Nostalgia can be both a beautiful and a dangerous thing, particularly in music. On one hand, it dredges up those old memories that can instantly make an old song or band better, but nostalgia blindness is a real thing, and judgement can be greatly impaired based on what a band were like rather than what they’re like now. That’s the case for a band like American Nightmare, better known for their two albums under their Give Up The Ghost moniker and the much bigger bands their members would go on to form than anything they did themselves. And yet, as is the case with any band reuniting after a significant period of time, the handful of shows they’ve played every year since 2011 are clearly popular enough for them to keep going, and are indicative of a band for whom name recognition trumps any actual music.

 But still, the clout is there, and that’s clearly given American Nightmare the impetus to record a new album, their first under their current name. But given the momentous occasion this is supposed to be – 2000s hardcore stalwarts returning after almost a decade-and-a-half to prove they’ve still got it – this isn’t a fulfilling listen in the slightest. It’s basic, nondescript, and abortive to the point where the thing feels unfinished, let alone what a big return of this calibre should sound like. It’s satisfactory as a throwback, but with so little here and even less that actually sticks, American Nightmare become easily overshadowed by so many others so quickly.

 Even then, this album would be a lot less tolerable if American Nightmare saw it as an opportunity to rest on their laurels rather than put in a conscious effort. Colder Than Death stands head and shoulders above anything else here thanks to a prominent gothic influence that actually makes it stand out, but American Death and War are solid enough as straightforward hardcore punk tracks. Beyond that though, there’s not a lot here that could even be classified as a song, more like fragments that barely even hold the framework to be built into good songs. The World Is Blue and Lower Than Life are just about passable when just falling shy of the two minute mark, but with Flowers Under Siege and Dream barely breaking half a minute each, and the latter having such a sloppy, low fidelity, they’re wasted opportunities that could’ve been used for something to actually flesh this out as an album. Instead, we get an album of nine tracks clocking in a twenty minutes, and still manages to be taken up by filler for around half of its runtime.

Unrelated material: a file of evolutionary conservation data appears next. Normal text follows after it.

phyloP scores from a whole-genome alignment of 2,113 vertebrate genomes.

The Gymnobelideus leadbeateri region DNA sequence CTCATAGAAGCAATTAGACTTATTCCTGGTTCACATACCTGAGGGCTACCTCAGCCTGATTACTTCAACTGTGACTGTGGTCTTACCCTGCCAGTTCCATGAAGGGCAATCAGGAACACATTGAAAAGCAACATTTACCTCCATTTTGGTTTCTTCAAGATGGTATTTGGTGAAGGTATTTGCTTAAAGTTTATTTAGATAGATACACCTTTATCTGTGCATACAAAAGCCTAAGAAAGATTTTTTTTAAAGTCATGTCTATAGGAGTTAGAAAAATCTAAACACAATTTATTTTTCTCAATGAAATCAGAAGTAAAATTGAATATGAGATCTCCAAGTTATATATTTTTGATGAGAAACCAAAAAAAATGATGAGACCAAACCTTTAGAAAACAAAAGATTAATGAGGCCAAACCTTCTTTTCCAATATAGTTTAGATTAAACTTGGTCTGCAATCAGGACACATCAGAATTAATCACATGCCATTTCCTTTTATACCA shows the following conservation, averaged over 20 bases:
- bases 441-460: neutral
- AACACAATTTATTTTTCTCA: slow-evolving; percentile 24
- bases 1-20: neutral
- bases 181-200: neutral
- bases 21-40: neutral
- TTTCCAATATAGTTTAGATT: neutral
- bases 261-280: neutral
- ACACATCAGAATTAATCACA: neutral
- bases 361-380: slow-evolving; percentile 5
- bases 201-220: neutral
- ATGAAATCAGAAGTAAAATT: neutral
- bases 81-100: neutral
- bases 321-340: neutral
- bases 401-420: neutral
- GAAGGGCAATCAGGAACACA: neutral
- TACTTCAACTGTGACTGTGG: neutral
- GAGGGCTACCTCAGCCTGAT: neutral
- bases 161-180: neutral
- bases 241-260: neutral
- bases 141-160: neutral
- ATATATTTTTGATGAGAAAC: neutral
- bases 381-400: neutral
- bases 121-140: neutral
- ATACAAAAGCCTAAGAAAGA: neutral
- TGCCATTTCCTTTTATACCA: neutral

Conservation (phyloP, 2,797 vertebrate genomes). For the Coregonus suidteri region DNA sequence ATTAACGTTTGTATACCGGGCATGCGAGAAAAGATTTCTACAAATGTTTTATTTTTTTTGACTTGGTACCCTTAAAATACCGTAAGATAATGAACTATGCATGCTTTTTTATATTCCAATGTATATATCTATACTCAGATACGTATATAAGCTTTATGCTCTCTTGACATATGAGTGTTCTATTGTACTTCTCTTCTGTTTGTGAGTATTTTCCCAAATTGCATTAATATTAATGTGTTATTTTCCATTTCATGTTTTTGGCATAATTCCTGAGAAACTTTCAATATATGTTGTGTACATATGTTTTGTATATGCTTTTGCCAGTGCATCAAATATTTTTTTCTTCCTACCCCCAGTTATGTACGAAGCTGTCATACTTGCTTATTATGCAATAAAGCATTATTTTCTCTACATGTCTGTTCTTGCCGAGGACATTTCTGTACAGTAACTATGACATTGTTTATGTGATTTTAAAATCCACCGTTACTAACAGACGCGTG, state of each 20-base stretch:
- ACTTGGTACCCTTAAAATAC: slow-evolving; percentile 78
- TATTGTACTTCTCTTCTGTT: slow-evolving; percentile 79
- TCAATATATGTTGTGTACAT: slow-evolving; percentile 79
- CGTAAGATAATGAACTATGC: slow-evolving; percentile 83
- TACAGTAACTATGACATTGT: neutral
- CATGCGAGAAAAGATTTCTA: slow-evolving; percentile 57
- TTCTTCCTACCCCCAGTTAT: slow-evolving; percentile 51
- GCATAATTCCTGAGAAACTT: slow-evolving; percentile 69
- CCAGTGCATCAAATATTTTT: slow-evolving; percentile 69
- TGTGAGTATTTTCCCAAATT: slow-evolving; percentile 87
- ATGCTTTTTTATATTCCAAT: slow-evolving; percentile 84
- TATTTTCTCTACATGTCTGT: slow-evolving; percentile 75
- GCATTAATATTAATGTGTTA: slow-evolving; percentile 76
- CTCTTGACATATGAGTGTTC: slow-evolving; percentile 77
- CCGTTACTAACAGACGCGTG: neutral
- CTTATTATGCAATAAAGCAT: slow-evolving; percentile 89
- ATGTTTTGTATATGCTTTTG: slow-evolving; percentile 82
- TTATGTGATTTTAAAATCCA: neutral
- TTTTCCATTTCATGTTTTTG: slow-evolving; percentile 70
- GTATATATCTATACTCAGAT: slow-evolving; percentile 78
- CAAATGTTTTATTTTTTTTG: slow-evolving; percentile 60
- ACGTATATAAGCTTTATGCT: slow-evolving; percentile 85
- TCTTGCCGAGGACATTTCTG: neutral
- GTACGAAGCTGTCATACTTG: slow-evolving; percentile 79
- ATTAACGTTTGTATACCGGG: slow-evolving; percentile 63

To put it mildly, that’s not ideal, but for a band coming off the back of an extended period of relative inactivity like American Nightmare are, an album as miscalculated as this feels like little more than a tool to draw up some hype above anything else. But even then, it’s difficult to see how this album could even do that, given how it’s so by-the-numbers with little in the delivery or content that inspires much in the way of real excitement. It’s ultimately a placeholder of an album, filling in the gap that American Nightmare have left unoccupied but doing little else besides that. This isn’t one that’s going to be remembered for long, and very few will be losing any sleep over that.

5/10

For fans of: Cro-Mags, The Hope Conspiracy, Modern Life Is War
Words by Luke Nuttall 

‘American Nightmare’ by American Nightmare is out now on Rise Records.

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